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FL conglomerate

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  • FL conglomerate

    What is the Composition of Conglomerate?

    Conglomerate can have a variety of compositions. As a clastic sedimentary rock, it can contain clasts of any rock material or weathering product that is washed downstream or down current. The rounded clasts of conglomerate can be mineral particles such as quartz or feldspar, or they can be sedimentary, metamorphic, or igneous rock fragments. Clasts of quartzite, sandstone, limestone, granite, basalt, and gneiss are especially common. The matrix that binds the large clasts together can be a mixture of sand, mud, and chemical cement.
    Conglomerate-Forming Environment: A beach where strong waves have deposited rounded, cobble-size rocks. If buried and lithified, these materials might be transformed into a conglomerate. Image © iStockphoto / Jason van der Valk.

    Conglomerate-Size Sediment Clasts: Pebble-size clasts of many compositions deposited together on a beach. Quartz, sandstone, and limestone clasts are all easily recognizable. Largest clast is about two inches (five centimeters) across. Image © iStockphoto / Ivan Ivanov. How Does Conglomerate Form?

    Conglomerate forms where sediments of rounded clasts (pieces..) at least two millimeters in diameter accumulate. It takes a strong water current to transport and produce a rounded shape on particles this large. So the environment of deposition might be along a swiftly flowing stream or a beach with strong waves. These conditions might only be met during times of extreme flow or wave action. However, it is during these times that much of the Earth's sediments are moved and deposited.

    To form a conglomerate, there must also be a source of large-size sediment particles somewhere up current. The rounded shape of the clasts reveals that they were tumbled for some distance by running water or moving waves. These conditions are found in streams and standing water bodies in many parts of the Earth.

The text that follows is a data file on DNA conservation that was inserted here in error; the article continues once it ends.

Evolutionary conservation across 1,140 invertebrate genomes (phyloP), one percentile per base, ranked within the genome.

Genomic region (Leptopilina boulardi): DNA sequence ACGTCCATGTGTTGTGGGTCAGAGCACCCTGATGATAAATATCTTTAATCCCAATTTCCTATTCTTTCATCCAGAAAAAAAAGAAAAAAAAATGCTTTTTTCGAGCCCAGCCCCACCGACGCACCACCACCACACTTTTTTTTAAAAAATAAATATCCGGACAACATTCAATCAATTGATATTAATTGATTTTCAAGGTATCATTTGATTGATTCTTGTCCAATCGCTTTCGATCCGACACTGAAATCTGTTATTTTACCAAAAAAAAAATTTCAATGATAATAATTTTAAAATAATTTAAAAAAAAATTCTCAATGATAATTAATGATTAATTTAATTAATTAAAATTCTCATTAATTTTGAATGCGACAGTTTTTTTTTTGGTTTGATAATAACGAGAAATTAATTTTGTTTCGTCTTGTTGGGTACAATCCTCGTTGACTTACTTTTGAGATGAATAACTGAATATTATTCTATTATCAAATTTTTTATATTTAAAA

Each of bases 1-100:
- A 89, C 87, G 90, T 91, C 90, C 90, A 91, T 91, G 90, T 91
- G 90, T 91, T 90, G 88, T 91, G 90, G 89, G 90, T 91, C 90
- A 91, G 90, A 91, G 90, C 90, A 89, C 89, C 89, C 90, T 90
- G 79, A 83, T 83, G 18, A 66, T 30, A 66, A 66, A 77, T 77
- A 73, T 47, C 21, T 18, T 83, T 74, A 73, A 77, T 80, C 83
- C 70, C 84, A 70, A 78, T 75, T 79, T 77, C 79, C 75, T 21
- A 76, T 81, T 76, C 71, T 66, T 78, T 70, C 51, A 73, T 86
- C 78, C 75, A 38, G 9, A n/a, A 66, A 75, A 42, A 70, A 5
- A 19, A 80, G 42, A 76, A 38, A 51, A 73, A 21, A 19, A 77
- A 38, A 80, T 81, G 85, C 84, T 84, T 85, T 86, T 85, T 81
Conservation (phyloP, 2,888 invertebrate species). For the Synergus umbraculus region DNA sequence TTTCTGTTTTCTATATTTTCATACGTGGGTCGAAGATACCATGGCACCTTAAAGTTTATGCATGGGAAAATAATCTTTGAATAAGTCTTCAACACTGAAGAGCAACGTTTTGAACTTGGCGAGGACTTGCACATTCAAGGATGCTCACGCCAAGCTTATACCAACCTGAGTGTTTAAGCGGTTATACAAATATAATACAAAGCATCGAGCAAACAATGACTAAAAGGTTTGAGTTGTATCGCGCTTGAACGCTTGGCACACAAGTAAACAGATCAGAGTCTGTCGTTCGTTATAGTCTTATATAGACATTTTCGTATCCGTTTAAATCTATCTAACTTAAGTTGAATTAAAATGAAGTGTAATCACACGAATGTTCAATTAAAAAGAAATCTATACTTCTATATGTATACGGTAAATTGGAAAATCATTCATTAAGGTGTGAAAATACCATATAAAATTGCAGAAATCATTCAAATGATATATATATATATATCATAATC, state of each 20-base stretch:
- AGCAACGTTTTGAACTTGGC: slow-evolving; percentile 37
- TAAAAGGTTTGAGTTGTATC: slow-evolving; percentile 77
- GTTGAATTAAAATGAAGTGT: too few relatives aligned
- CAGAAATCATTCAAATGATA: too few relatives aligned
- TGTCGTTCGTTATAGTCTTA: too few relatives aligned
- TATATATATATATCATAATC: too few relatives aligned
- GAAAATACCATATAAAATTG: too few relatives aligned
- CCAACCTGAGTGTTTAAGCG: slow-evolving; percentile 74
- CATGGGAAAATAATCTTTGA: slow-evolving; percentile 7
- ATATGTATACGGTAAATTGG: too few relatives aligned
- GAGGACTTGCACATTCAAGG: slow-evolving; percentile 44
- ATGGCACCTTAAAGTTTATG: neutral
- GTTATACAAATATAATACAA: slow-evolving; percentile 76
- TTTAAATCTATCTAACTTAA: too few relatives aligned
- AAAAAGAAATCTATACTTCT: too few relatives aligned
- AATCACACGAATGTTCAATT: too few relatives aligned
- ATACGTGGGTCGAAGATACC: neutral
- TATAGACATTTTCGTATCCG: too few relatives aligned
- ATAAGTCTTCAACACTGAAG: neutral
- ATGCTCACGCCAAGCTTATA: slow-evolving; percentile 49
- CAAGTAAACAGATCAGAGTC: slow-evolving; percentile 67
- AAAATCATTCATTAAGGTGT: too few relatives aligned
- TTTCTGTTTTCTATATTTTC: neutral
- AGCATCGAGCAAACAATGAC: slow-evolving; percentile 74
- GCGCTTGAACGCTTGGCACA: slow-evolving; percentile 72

Conglomerates often begin when a sediment consisting mainly of pebble- and cobble-size clasts is being deposited. The finer-size sand and clay, which fill the spaces between the larger clasts, is often deposited later on top of the large clasts and then sifts down between them to fill the interstitial spaces. After compaction, the deposition of a chemical cement then binds the sediment into a rock

    In FL conglomerates form from limrock and quartz cemented together with silica (chert) and makes for some wacky looking points. I do not think it works easily due to the different materials composing it.
    Professor Shellman

  • #2
    Tom at first glance that point looks like it was knapped from asphalt...
    The chase is better than the catch...


    • #3
      Tom - I have to agree with Frank. It looks like asphalt with embedded limerock they use on our secondary roadways. I can just see a NA trying to knap that stuff and cussing his head off or whatever they did when they got frustrated. :- )
      Pickett/Fentress County, Tn - Any day on this side of the grass is a good day. -Chuck-


      • #4
        LOLOL other side looks like asphalt, too. Such and odd and actually rare material here. They had coral and chert so to make one out of this material was an oddity. I bet the maker was intrigued and thrilled. There's a tiny bit of sandstone "rind" on the right side... This material must occur within sandstones and not limerock like chert and agate do. Woodland. Pinellas Co. Manasota Culture.
        Last edited by tomclark; 02-13-2018, 10:51 AM.
        Professor Shellman


        • #5
          That is a cool piece. There are some interesting conglomerates and points made from them across this country. Thanks
          Searching the fields of Northwest Indiana and Southwestern Michigan


          • #6
            Tom following all your posts and your reactions to others I am really learning some interesting facts here .
            It’s almost like Fl is a whole different world and language .
            You have the beautiful agatized coral then these pieces that are stuck to sandstone or limestone deposits .
            That asphalt lithic is crazy . Totally get how one part would be hard then soft reading mineral books . Amazing how the person even knapped it .
            See how easy we have it in S Georgia . There is Chert , jasper , and more Chert . It’s the quartz I like but it doesn’t seem to survive unless it makes it to that glass stage .